In a recent blog post about privacy, he called the social network an "institutionalized copycat."
Facebook, he says, copies everything, even applications that are meant to be alternatives to Facebook like Snapchat.
Snapchat is a photo app that lets users send images to each other but it doesn't save them for very long in its system. The promise of Snapchat is that a photo shared over its platform will never surface on the web. Users can also write messages on top of the photos.
Facebook made an exact replica of Snapchat, Poke, in response to the startup's success.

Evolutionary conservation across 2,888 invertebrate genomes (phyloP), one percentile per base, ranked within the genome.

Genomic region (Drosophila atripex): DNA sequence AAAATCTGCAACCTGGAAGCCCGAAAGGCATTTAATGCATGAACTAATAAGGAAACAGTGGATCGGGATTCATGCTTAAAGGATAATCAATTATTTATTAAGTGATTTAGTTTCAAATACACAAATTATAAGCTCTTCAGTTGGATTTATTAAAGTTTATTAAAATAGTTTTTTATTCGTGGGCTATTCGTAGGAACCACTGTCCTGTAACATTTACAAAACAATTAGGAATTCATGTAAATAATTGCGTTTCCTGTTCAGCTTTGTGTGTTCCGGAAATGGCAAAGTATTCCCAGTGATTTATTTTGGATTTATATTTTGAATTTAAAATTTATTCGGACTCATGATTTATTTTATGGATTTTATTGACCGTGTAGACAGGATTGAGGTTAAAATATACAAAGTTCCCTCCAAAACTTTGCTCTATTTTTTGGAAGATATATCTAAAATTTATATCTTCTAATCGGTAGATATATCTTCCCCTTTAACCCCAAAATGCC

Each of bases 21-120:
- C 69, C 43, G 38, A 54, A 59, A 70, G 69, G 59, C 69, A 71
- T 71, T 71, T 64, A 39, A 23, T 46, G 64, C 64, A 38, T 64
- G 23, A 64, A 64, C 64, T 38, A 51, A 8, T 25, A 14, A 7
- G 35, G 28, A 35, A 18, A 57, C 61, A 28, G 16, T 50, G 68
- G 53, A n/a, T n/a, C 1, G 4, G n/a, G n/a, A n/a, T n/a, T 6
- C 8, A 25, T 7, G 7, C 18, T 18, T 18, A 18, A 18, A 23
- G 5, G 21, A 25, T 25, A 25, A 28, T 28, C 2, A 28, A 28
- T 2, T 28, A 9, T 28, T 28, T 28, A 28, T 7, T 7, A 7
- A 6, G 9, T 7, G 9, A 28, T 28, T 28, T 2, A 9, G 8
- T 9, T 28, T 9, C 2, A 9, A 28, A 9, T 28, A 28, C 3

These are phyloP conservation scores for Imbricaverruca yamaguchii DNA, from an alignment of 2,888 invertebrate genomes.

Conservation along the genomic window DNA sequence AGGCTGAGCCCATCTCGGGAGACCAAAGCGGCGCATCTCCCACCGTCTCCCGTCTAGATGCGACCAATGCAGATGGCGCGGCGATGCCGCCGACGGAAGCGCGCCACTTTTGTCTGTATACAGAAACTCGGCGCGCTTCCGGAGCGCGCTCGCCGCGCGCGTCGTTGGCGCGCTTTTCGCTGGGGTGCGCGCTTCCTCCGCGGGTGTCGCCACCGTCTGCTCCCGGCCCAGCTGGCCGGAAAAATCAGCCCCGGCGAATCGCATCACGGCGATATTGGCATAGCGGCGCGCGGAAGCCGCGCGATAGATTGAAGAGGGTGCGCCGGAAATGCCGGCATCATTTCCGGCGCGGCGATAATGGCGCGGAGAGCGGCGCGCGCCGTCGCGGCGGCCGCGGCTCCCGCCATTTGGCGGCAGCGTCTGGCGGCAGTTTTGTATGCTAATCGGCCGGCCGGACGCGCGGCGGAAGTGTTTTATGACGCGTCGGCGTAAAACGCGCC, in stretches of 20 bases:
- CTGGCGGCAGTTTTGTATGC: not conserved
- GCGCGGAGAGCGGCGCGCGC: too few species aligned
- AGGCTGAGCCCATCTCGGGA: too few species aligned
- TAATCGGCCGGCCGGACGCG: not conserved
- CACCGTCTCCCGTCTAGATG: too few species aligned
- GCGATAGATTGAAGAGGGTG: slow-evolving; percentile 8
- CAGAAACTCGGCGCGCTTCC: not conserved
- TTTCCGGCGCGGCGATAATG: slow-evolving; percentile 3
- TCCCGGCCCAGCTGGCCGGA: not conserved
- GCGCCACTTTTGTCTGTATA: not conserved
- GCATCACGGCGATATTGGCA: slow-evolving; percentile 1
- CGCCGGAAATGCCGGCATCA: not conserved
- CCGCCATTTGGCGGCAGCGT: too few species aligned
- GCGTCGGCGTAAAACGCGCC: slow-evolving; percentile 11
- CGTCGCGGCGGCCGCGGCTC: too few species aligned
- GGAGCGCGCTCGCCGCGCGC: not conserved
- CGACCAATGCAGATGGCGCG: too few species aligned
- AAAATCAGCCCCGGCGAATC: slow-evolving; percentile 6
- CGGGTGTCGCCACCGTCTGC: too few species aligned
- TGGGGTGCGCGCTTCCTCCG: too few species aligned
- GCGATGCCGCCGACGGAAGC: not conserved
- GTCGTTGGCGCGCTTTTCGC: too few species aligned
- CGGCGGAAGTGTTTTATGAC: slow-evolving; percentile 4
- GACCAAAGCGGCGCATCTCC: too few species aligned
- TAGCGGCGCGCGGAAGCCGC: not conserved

"The debate [we had at dinner] was about whether the feature that makes Snapchat special (you know your photos won't end up on Facebook) is the basis for a standalone app and business. My view, having lived through this debate with Twitter and Foursquare, is that mobile apps are features in the mobile OS and that Snapchat can and likely will own this feature in the leading mobile operating systems even though institutionalized copycats (ie Facebook who copies everything) can and will copy it. The irony that Facebook has copied a feature that is specifically designed to avoid Facebook is precious in and of itself."
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